If you’re looking to be appointed guardian of a minor or minor children in Orange County or greater southern California, it’s important that seek the advice of a guardianship attorney.
What is a permanent guardianship?
Guardianship is when a court orders someone other than the child’s parent to have custody of the child, manage the child's property (called "estate"), or both. A court will look to appoint a probate guardian of the person when a child is living with an adult who is not the child’s parent, and the adult needs a court order to make decisions on behalf of the child. Generally, these arrangements are made for children under 18, but in some case (special immigrant juveniles), the age can be extended to 21.
In probate guardianships, parents still have parental rights, which means they can ask for reasonable contact with the child, and the court can end a guardianship if the parents become able to take care of the child.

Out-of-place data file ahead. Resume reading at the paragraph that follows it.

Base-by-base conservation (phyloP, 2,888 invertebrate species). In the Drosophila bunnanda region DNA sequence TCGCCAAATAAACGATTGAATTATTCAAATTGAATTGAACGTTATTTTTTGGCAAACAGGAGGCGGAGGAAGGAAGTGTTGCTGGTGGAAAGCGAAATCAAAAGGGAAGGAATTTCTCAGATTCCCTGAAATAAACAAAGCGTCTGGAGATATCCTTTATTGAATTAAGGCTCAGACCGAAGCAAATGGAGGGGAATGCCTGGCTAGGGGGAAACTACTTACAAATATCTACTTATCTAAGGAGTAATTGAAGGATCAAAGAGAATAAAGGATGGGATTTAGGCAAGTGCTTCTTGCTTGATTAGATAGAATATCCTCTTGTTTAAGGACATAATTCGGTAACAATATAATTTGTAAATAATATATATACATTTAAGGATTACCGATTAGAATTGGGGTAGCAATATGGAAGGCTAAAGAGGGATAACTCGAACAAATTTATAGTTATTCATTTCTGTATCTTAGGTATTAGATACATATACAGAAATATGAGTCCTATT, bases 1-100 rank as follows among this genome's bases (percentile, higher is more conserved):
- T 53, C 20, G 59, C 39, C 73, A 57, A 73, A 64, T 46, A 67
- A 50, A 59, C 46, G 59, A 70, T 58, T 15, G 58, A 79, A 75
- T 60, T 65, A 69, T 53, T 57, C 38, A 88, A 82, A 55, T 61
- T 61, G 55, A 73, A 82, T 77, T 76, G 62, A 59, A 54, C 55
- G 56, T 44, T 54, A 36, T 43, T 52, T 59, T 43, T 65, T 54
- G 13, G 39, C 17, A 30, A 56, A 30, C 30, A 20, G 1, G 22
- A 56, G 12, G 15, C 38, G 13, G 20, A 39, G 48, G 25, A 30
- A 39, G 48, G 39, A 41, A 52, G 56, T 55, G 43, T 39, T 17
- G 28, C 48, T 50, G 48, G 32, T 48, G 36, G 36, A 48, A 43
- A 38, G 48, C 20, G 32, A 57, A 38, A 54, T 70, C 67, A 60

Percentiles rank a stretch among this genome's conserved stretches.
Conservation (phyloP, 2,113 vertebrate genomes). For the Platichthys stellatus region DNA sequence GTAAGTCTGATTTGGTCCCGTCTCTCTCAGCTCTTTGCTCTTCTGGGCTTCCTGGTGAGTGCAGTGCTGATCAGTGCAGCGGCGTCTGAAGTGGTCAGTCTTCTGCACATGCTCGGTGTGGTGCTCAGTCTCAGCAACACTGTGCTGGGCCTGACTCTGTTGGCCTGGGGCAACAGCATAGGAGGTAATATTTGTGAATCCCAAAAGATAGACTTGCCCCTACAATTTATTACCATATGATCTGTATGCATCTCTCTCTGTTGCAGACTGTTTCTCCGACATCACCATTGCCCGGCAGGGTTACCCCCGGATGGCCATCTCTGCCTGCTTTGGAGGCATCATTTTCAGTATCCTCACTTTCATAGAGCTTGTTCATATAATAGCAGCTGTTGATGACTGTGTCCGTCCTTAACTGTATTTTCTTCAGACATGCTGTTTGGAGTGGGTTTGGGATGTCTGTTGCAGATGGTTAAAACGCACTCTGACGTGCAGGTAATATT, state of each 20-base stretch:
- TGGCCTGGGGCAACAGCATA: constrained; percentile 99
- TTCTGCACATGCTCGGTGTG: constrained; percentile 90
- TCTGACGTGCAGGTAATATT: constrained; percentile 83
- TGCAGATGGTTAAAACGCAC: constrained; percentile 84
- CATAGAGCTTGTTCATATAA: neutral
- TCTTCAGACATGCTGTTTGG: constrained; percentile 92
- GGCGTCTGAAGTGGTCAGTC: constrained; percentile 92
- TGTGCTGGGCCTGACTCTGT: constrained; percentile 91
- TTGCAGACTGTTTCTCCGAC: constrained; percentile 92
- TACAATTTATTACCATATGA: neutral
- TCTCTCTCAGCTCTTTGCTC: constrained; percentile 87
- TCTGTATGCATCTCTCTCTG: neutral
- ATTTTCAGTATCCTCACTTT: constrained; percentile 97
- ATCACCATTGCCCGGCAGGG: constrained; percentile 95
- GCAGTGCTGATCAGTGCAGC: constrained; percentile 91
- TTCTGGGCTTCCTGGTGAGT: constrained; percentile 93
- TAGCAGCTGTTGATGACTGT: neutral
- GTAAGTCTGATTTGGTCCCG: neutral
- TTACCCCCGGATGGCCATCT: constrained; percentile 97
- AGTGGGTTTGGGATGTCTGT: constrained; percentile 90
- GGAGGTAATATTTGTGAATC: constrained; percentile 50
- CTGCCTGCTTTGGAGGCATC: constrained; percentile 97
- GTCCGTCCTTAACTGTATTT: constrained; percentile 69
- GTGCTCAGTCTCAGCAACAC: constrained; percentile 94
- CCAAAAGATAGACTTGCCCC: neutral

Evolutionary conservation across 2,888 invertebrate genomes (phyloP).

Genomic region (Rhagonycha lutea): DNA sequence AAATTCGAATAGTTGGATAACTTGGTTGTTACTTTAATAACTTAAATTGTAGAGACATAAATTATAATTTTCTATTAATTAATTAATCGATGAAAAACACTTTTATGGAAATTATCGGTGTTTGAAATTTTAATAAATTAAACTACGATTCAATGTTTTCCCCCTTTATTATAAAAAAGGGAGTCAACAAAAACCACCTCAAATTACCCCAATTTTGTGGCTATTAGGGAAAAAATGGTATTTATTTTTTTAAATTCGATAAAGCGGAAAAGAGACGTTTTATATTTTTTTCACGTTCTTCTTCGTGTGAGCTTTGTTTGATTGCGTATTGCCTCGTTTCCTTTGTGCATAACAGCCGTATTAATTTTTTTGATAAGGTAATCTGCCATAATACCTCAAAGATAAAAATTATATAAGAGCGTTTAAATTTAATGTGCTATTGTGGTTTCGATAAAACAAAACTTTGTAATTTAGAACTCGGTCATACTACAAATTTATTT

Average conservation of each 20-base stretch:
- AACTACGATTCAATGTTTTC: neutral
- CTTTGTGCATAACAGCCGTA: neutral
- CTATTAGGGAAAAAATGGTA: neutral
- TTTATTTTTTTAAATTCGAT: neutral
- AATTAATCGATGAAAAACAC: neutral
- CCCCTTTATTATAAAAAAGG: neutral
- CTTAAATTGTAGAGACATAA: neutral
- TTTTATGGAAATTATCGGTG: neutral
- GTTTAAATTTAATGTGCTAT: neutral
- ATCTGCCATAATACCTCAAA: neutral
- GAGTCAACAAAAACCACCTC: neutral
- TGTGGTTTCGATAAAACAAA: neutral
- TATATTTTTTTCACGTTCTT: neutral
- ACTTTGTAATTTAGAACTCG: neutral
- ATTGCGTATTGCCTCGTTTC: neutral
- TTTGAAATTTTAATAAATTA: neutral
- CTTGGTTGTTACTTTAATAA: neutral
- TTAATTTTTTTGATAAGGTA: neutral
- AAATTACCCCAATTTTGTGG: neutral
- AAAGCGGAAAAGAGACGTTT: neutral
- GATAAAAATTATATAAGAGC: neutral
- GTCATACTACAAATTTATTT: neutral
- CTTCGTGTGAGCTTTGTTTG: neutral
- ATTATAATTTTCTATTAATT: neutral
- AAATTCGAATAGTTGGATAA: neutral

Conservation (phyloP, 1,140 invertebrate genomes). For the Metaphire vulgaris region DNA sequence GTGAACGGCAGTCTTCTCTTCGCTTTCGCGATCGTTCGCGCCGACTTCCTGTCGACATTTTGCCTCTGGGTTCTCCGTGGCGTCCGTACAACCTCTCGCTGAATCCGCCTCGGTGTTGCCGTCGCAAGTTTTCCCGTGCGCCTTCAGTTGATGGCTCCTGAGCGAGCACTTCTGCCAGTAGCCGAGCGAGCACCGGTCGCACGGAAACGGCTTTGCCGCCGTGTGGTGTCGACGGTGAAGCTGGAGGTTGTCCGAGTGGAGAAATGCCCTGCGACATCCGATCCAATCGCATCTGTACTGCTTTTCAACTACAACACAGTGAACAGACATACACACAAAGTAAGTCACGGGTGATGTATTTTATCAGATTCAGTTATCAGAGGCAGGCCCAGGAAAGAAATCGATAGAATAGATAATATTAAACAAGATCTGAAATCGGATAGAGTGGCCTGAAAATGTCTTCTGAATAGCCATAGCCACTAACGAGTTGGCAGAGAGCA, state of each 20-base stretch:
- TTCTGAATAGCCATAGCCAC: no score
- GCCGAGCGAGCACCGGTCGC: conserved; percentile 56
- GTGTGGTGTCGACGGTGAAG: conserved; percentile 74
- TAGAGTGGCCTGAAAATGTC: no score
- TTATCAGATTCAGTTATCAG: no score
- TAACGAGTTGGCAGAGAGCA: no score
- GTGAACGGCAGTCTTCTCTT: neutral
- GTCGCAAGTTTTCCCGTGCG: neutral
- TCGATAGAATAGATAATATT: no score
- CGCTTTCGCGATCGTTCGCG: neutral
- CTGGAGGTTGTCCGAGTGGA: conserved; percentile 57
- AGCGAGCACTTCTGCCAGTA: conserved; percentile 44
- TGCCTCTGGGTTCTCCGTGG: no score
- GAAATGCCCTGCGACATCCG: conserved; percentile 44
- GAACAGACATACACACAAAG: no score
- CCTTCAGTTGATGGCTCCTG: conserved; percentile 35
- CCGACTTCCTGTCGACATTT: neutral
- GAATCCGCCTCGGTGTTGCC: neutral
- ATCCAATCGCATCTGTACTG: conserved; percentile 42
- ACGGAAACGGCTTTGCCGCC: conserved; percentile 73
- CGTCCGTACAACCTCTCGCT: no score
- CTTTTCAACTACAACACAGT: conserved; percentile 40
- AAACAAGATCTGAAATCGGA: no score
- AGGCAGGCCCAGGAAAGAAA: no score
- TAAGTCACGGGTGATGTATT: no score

WHAT ARE COMMON SITUATIONS WHEN A PERMANENT GUARDIANSHIP IS NEEDED?
When one or both parents:
Have a serious physical or mental illness or drug/alcohol abuse problem;
Are in the military and have to go overseas;
Have to go to a rehab program or jail for a while;
Have a history of being abusive; or
Cannot take care of their child for some other reason.
The probate court can appoint a guardian of the person, a guardian of the estate, or both, depending on the needs of the ward (child under the court’s supervision).
Guardian of the Person
A guardian of the person is responsible for making sure that the ward has proper food, clothing, shelter, health care, and sometimes may need to make important medical choices for the ward. In a guardianship of the person, the guardian has the same responsibilities to care for the child as a parent would.
The guardian has full legal and physical custody of the ward and can make decisions as a parent would. The guardian is responsible for the child's care, including the child's food, clothing and shelter; safety and protection; physical and emotional growth; medical and dental care; and education and any special needs.